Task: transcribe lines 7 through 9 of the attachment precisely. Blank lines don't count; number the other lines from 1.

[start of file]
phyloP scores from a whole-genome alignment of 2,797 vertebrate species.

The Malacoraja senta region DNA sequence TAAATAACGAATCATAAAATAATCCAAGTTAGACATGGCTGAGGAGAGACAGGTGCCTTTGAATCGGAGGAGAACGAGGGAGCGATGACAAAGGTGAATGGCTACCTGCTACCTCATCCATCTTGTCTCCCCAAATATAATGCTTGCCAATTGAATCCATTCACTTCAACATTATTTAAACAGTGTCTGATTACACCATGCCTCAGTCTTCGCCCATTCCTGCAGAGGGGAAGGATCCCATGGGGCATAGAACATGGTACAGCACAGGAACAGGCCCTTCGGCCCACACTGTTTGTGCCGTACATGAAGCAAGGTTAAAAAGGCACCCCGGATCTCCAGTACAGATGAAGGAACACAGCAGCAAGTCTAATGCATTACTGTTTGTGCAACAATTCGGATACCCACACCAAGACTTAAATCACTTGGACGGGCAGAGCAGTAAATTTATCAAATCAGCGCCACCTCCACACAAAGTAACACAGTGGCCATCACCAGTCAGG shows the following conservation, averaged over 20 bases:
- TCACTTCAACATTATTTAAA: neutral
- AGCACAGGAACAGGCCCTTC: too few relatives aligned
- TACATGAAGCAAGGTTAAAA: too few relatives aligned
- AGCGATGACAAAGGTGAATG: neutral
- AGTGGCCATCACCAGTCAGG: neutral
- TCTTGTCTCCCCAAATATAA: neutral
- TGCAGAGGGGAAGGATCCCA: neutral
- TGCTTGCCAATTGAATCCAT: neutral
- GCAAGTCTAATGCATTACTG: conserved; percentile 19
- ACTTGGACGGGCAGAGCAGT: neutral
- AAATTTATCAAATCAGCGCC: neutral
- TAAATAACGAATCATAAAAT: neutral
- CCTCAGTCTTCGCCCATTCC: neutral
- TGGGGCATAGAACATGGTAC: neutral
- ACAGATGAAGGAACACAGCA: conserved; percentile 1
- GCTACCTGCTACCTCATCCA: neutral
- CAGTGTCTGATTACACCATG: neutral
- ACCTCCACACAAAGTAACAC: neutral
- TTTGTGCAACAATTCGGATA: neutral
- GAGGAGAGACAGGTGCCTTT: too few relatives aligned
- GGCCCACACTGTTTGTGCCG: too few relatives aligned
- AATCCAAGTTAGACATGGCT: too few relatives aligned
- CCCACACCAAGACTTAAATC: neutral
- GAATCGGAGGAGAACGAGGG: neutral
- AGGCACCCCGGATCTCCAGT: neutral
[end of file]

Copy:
- AGTGGCCATCACCAGTCAGG: neutral
- TCTTGTCTCCCCAAATATAA: neutral
- TGCAGAGGGGAAGGATCCCA: neutral